If you enjoy DIY then I'd go for it, and the pub within walking distance is a major plus, it's one of the things that has influenced the area I'm hoping to buy in.

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1 minute ago, JoeDavola said:

It's not even the house that caught my eye but more the site that it's on. The feeling of owning your own little part of the world and having a bit of privacy vs the battery-hen newbuilds where even detached houses are crammed right together.

If you enjoy DIY then I'd go for it, and the pub within walking distance is a major plus, it's one of the things that has influenced the area I'm hoping to buy in.

I always thought I'd be happy living on an island by myself until I moved to where I live now. As nice as it is in summer, I hate it in winter. Pitch black out of all the windows from 4pm onwards, it would be nice to be a bit nearer to other people. Definitely a fine balance though, I've lived in new builds before and can't see how I managed it looking back as they're so claustrophobic.

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41 minutes ago, spunko said:

Well I guess it's 1970s. Here's a few photos.

Screenshot 2022-11-23 at 19-53-36 tinto.doc - doc_0_0.pdf.png

Screenshot 2022-11-23 at 19-54-15 tinto.doc - doc_0_0.pdf.png

Screenshot 2022-11-23 at 19-54-25 tinto.doc - doc_0_0.pdf.png

Considering moving again, might not, just an idea - but this property has piqued my interest. I would have avoided a property like this before but since living in an older place and completely renovating it (some myself, some not), I don't mind a challenge.

Problem is, are properties like this any good structurally, or are they a complete liability? I don't mean the pine panelling, of course that can be removed, I mean in terms of extending, knocking down walls, can it be insulated etc. Looking at the photos this property hasn't been renovated since about 1981. Is that a warning sign? Anyone got a similar property please?

 

 

 

Screenshot 2022-11-23 at 19-58-28 Check out this 4 bedroom detached house for sale on Rightmove.png

These are the last of the reasonably built houses. Look out for floorboards, yes nice board boards instead of chip board. Then decent solid internal walls (a mixed blessing but a good indication of build quality).

In terms of design they lack the beauty of Victorian, Edwardian or indeed 1930’s homes……but they are often practical. 
 

A key too is when they are dated they look awful (whereas Victorian houses look great when knackered)…….but that’s good because it means less people fight for them. And once renovated the Victorian house still looks good…..whereas this goes from awful to good.

These are the houses I used to buy to renovate…..much cheaper to buy and to renovate than an old Victorian place. 

Caveat of course is you check it is as I describe…….there were shit builders in all eras.  

Edited by Pip321
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4 minutes ago, Pip321 said:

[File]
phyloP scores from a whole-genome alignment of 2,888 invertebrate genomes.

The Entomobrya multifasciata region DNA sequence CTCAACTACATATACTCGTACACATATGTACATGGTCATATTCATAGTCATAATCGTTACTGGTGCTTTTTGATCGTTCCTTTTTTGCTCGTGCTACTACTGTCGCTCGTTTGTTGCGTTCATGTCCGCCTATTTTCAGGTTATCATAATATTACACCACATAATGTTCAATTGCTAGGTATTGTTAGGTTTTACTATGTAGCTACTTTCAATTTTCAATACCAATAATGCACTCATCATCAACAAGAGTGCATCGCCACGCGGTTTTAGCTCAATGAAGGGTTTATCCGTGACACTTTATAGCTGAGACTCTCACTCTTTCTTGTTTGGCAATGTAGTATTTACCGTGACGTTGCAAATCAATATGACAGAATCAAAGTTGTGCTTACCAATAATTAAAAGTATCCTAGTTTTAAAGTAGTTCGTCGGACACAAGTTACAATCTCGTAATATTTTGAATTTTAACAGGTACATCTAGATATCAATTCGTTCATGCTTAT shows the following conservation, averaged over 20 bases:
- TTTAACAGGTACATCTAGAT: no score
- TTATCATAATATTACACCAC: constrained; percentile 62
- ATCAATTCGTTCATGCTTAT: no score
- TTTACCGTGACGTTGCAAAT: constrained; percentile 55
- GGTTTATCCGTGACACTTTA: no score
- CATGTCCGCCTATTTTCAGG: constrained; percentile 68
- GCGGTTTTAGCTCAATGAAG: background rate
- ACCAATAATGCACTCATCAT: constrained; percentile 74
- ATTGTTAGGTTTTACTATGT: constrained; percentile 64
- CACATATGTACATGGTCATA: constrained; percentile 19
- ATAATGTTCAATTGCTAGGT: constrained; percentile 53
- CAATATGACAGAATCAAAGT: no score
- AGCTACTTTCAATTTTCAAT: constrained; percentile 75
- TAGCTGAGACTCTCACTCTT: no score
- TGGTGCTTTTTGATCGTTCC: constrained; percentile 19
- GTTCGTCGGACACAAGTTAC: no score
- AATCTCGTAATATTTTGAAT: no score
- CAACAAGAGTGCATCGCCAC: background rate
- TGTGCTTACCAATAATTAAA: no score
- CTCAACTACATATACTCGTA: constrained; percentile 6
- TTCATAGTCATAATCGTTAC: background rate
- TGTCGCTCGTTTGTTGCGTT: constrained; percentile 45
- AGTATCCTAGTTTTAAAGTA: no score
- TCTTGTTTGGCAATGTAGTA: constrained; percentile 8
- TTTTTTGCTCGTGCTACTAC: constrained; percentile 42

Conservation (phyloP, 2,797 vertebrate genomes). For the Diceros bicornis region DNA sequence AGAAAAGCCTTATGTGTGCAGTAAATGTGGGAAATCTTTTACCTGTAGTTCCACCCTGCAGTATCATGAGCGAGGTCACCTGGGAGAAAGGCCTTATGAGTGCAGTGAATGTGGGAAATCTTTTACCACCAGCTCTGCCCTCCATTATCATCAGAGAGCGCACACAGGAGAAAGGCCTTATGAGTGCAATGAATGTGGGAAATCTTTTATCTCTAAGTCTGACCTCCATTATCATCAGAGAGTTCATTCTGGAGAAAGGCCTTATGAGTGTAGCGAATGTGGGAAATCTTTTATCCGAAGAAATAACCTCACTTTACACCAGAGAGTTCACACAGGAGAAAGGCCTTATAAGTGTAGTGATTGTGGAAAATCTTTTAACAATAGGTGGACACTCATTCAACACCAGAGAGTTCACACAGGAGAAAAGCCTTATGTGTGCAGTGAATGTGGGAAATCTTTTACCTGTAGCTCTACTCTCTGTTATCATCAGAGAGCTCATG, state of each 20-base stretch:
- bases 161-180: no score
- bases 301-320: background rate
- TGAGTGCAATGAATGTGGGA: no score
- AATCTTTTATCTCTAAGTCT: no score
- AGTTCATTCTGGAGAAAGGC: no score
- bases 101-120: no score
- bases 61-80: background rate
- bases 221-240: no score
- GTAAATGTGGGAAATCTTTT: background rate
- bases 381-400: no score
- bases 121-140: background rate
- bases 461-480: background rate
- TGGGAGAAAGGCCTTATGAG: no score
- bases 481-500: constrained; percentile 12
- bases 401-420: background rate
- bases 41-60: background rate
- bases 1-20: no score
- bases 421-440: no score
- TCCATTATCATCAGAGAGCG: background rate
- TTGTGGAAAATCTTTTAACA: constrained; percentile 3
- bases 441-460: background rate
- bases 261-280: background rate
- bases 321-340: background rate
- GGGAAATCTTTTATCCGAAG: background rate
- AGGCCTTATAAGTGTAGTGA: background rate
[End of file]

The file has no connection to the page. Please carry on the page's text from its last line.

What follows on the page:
These are the last of the reasonably built houses. Look out for floorboards, yes nice board boards instead of chip board. Then decent solid internal walls (a mixed blessing but a good indication of build quality).

In terms of design they lack the beauty of Victorian, Edwardian or indeed 1930’s homes……but they are often practical. 
 

A key too is when they are dated they look awful (whereas Victorian houses look great when knackered)…….but that’s good because it means less people fight for them. And once renovated the Victorian house still looks good…..whereas this goes from awful to good.

These are the houses I used to buy to renovate…..much cheaper than an old Victorian place. 

Caveat of course is you check it is as I describe…….there were shit builders in all eras.  

I assume it is almsot impossible to tell if a builder is shit from photos and really you are already moved in by the time you find out there's been bodging. All a bit of a lottery. The good sign is that it's in a a fairly salubrious town so hopefully they didn't use cowboys. 

It isn't helped by the fact there is no history with this property that I can find, it has been owned by the same family since new. And it looks like a probate so the people who might have done DIY work are no longer with us :S

 

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Our house is this era, built in 1966, and specifically picked as it was solidly built, good sized rooms with reasonable insulation. I love the brick built interior walls, gives the whole house a solid feeling, but one thing to watch out for is all the asbestos they used at that time.

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1 minute ago, spunko said:

I assume it is almsot impossible to tell if a builder is shit from photos and really you are already moved in by the time you find out there's been bodging. All a bit of a lottery. The good sign is that it's in a a fairly salubrious town so hopefully they didn't use cowboys.